Sean Lynch: MC softball ahead of game

Sean Lynch
Sean Lynch Sean Lynch

A .500 season. Middle of the road. Average.

That's what one Merced College official estimated would be a best-case scenario for the She-Devils softball team this year.

It wasn't a personal shot at first-year coach Suzanne Burrola or even a swipe at the player's talent.

The official was simply predicting based off of the facts at hand.

The truth is, Burrola wasn't exactly set up to be successful.

It takes awhile for coaches to find their legs at the collegiate level. Burrola's predecessor, Steve Cassady -- a winner of more than 600 career games -- finished 10 games under .500 in his first season.

And the She-Devils were only returning four players from the 2007-08 program.

To add insult to injury, Burrola's inaugural recruiting class thinned before the season ever started and MC entered the year with only 11 players on the roster.

Those 11 haven't exactly stayed healthy, either.

While no season-ending injuries have befallen them, the natural bumps and bruises of the softball season have forced Burrola to shuffle her lineup and defense more than a few times.

Yet despite all of this, the She-Devils head into their last five games with a 22-15 record.

MC likely won't defend its Central Valley Conference title, but its resume includes victories over four of the state's Top 20 teams.

The latest a 2-1 victory over No. 1 Siskiyous last Saturday.

MC can make it five when they host No. 4 Fresno City next Tuesday.

While Burrola may never admit it, the team is actually much further along than many expected it to be.

"We've shown we can be a good ball club when we come ready to play," Burrola said. "What I'm looking for is for us to be a little mentally tougher.

"We've never established any kind of consistency.

"We can play great one day and then look like we have no business being out there the next.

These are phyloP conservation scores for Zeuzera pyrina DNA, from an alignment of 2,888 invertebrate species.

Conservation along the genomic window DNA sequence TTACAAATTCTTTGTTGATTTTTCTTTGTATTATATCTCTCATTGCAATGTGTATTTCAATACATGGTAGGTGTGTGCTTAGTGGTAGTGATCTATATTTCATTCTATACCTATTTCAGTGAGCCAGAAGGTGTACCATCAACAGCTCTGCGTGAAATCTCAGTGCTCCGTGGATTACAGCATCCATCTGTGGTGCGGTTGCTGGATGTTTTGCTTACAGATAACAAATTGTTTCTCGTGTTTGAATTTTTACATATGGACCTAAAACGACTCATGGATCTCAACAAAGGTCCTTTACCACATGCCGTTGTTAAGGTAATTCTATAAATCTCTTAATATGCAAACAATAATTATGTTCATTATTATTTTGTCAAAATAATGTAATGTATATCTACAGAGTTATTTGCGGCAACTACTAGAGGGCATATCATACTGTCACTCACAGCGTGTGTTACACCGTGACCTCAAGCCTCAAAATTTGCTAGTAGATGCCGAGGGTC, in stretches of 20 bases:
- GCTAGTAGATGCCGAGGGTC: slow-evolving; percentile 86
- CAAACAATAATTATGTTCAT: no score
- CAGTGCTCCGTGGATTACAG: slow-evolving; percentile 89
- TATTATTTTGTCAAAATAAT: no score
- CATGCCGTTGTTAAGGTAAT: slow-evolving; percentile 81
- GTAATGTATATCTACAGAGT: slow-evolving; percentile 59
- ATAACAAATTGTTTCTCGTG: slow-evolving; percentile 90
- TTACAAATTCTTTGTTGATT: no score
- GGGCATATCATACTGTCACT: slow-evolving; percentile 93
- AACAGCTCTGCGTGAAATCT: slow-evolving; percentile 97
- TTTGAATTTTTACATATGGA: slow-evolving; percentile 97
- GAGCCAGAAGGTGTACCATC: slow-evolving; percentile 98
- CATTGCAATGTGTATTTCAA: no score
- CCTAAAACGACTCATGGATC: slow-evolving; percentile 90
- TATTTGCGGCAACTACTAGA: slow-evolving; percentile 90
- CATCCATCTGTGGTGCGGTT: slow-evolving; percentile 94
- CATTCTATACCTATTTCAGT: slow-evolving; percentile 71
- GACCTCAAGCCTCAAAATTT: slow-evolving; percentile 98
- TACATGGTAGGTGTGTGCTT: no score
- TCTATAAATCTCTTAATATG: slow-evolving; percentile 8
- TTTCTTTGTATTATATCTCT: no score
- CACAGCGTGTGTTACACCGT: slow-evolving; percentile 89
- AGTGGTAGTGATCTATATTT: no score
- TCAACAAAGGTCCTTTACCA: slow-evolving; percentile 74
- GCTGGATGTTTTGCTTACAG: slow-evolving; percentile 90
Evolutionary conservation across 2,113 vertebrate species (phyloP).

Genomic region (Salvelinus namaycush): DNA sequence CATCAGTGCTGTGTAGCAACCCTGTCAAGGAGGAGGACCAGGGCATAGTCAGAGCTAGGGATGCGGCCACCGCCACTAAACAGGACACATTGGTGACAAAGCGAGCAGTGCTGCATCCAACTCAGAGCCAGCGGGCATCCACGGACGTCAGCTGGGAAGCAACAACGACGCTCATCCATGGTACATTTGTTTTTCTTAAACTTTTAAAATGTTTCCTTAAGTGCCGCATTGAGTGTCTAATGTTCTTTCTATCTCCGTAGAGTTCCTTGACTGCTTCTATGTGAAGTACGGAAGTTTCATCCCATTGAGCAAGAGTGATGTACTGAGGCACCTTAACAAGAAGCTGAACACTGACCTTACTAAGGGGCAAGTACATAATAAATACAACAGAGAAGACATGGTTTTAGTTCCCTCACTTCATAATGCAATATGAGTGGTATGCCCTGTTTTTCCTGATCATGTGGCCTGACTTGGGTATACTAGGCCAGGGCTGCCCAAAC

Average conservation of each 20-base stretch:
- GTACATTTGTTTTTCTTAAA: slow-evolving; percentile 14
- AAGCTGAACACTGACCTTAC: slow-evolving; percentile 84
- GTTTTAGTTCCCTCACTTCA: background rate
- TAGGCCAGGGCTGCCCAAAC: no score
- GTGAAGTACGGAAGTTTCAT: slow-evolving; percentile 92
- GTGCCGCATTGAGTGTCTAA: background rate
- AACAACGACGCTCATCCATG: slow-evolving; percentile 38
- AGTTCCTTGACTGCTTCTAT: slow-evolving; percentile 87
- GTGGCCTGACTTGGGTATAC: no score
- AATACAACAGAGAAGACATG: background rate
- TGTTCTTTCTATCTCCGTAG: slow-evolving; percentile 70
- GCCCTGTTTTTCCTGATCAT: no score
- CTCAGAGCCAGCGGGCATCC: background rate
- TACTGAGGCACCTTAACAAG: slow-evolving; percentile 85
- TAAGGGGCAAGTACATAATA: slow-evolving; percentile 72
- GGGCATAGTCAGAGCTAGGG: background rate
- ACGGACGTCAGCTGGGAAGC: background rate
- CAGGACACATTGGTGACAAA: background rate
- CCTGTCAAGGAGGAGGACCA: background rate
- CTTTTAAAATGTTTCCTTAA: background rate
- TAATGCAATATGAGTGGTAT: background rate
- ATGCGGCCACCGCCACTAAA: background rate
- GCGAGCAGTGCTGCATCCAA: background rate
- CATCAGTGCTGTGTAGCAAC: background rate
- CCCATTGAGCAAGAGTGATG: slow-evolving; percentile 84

"No matter what, we have to come to the ballpark ready to play."

For anyone who has watched this year's softball team, Burrola's frustrations are understandable.

She has a freshman-heavy roster and on occasion, they play that way.

Defensive errors tend to come in bunches and base-running miscues have more than once left fans shaking their heads.

But there are also moments of brilliance.

Down to their last three outs in Porterville, the She-Devils erased a seven-run deficit and pulled out an 8-7 victory.

Against Siskiyous, MC rallied for two runs in the sixth off of Jackie Imhof (20-2), the winningest pitcher in the state.

"We didn't tell the girls where they were ranked or even mention their record," Burrola said of the Siskiyous victory. "We just told them they had to bring their 'A' game.

"We came out and played relaxed and loose and beat the top team in the state."

According to Burrola's players, it may have been a turning point.

"We weren't intimidated," Nicole Blades said. "We pretty much went in with the attitude that we had nothing to lose.

"It was a huge confidence boost."

A few days later, Burrola sat her players down for a lengthy team meeting in which a number of issues were hashed out.

"I think we're a lot closer now because of the meeting," Blades said. "Everybody has a much better understanding of where everyone else is coming from."

The team responded by turning in one of its finest performances of the season in a 1-0 victory over West Hills on Tuesday.

"It was good to see," Burrola said. "Now we need to see if we can maintain that focus.

"We probably have to win almost all our remaining games to make the playoffs.

"As long as we beat the teams we're supposed to, we'll give ourselves a chance."

That's more than most were giving them when the season began.

Sean Lynch is a Sun-Star sports writer. He can be reached at 385-2476 or via e-mail at